^^ Aha the voice (type actually) of reason/practicality 🙂  Clare, your daughter will probably be totally disappointed with an el cheapo telescope setup, observation wise. Even upmarket telescopes portray Jupiter as nothing more than a cricket/tennis ball at 25 metres, Mars a marble. With a bit of luck and good seeeing conditions, one of the recommended 'Skywatcher' thingies might just show Saturn as having a blurred ring. As for the rest? points of light...

Add to which you will need to learn to collimate a telescope (if it's a reflector) and how to set it up (to which, some within SGL seem to have enormous problems doing)!! Then you have the dubious pleasure of sitting up at ungodly hours with your daughter through rain, hail and snow waiting for clouds to disperse for a glimpse of something or other 🙂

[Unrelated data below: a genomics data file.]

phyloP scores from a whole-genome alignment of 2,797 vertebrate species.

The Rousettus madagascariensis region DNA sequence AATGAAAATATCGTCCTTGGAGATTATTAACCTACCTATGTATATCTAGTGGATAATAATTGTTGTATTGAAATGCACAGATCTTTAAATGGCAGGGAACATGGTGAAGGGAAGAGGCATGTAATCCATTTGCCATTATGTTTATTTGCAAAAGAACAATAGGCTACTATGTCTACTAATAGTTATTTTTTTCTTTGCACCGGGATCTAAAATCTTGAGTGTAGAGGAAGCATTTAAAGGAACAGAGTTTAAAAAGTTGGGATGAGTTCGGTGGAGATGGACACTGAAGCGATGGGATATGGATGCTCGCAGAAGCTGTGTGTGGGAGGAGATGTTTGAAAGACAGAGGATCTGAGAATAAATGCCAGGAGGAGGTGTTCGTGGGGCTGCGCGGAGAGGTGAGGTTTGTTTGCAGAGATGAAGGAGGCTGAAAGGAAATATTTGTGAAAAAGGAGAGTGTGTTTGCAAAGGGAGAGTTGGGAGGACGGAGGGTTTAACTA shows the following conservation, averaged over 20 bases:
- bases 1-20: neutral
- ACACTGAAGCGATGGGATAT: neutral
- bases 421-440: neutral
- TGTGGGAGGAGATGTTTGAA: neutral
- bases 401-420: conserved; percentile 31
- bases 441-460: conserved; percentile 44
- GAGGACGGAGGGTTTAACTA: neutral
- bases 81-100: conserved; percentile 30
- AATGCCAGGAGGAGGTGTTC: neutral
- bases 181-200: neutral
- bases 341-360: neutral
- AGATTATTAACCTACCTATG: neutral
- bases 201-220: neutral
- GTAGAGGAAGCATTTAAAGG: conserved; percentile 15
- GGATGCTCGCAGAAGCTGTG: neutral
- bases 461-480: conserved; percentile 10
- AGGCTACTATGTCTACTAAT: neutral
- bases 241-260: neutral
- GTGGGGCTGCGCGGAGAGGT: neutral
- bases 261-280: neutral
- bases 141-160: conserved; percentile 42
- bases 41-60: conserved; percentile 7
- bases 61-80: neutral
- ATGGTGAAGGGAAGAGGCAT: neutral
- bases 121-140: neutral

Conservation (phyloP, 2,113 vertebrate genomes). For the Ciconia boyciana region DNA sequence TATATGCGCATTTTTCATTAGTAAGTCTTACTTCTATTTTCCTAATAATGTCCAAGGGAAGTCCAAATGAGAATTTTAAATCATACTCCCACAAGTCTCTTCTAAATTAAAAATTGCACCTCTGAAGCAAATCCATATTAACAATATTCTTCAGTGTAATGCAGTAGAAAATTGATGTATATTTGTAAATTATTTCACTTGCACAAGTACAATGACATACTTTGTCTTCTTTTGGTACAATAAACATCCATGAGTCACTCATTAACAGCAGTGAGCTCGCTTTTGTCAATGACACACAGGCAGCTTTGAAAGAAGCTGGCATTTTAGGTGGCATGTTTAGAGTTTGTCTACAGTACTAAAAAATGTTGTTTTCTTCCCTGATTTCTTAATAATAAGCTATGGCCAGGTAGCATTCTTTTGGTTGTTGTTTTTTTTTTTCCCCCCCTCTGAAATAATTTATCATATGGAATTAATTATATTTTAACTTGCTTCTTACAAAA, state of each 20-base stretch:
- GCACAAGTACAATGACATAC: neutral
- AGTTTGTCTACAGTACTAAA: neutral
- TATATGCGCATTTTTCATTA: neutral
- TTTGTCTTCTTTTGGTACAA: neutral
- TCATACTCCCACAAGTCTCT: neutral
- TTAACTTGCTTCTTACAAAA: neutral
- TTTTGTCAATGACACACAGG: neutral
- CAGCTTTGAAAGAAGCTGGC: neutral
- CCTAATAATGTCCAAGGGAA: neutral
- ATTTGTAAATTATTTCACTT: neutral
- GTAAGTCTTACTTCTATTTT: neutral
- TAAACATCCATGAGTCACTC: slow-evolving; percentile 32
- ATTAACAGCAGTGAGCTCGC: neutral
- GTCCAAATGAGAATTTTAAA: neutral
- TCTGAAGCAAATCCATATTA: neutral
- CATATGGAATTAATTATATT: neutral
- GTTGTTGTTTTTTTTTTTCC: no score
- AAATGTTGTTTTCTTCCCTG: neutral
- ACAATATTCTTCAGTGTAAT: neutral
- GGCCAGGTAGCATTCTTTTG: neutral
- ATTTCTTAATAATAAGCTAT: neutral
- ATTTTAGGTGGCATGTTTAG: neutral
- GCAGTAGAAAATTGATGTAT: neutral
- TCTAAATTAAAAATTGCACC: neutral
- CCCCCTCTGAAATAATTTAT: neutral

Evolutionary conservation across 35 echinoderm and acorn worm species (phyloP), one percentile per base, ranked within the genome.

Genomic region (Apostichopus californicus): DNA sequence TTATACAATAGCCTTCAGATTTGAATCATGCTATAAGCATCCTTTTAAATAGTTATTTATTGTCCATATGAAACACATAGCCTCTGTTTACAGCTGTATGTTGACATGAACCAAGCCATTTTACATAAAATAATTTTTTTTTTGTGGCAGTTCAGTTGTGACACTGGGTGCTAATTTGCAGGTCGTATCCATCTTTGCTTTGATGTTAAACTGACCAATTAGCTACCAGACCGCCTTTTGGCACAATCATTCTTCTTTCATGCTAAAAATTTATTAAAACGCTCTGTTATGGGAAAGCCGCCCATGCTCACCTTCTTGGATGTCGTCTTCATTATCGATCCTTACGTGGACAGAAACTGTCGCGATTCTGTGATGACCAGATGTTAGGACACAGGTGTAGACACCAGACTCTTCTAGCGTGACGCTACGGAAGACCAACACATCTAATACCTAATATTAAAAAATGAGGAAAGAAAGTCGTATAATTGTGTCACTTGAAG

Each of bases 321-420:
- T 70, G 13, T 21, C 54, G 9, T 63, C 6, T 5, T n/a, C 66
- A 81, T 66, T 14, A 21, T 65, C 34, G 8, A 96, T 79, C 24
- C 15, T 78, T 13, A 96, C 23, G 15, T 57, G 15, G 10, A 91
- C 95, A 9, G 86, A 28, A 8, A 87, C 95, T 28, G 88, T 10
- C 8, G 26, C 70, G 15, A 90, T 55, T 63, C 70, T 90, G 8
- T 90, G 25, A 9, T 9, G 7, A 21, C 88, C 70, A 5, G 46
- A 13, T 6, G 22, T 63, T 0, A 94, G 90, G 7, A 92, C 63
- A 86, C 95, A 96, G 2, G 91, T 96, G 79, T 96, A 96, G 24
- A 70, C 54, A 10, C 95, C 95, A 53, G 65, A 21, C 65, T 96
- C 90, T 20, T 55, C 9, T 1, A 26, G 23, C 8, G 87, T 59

As I stated previously, simply download Stellarium (its FREE) and take @malc-c 's advice and invest is binoculars 🙂 🙂 

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Just a note on binoculars. I’ve been through a similar process, when, this time two years ago, my then 9 yr old daughter showed an interest in astronomy and getting a telescope for Christmas. 

The idea of binoculars sounded great but initially for us (we’d borrowed a pair) it did not work. Mind, we did actually buy some binoculars later but to complement the telescope. Practically binoculars didn’t work for two main reasons:

1. They don’t look like a telescope. This might sound silly but it’s a turn off for some kids. You want something that will fire their imagination.